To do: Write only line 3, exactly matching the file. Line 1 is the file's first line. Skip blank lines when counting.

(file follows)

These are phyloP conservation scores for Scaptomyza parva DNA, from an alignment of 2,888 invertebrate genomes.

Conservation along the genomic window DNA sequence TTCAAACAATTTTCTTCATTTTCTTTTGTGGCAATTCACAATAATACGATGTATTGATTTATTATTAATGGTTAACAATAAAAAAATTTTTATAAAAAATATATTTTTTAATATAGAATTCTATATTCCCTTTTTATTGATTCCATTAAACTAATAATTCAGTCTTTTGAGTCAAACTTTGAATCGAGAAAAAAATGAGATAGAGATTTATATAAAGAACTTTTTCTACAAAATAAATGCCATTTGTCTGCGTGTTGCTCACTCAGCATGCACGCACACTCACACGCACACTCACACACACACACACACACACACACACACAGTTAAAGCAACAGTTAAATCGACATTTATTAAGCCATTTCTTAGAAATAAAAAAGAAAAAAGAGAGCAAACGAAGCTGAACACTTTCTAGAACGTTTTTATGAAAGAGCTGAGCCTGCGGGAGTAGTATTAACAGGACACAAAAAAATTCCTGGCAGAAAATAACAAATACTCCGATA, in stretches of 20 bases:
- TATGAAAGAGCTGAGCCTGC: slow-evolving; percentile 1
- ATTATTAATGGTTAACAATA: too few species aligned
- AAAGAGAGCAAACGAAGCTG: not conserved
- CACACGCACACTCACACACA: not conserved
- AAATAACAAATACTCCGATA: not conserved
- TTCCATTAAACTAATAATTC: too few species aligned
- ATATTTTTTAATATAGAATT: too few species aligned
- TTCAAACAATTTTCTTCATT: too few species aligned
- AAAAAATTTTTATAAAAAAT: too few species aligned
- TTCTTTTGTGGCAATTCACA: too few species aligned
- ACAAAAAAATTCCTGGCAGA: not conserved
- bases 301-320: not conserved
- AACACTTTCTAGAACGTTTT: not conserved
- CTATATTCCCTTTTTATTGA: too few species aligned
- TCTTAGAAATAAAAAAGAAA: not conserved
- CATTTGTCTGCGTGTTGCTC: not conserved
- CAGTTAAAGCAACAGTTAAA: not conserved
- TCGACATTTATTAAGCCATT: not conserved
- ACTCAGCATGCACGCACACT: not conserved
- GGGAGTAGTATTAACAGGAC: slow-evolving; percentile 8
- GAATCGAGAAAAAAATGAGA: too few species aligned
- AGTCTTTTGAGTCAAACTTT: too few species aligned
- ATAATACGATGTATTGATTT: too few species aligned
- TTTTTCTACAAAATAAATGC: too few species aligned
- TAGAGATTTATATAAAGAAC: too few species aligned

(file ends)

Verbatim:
- TATGAAAGAGCTGAGCCTGC: slow-evolving; percentile 1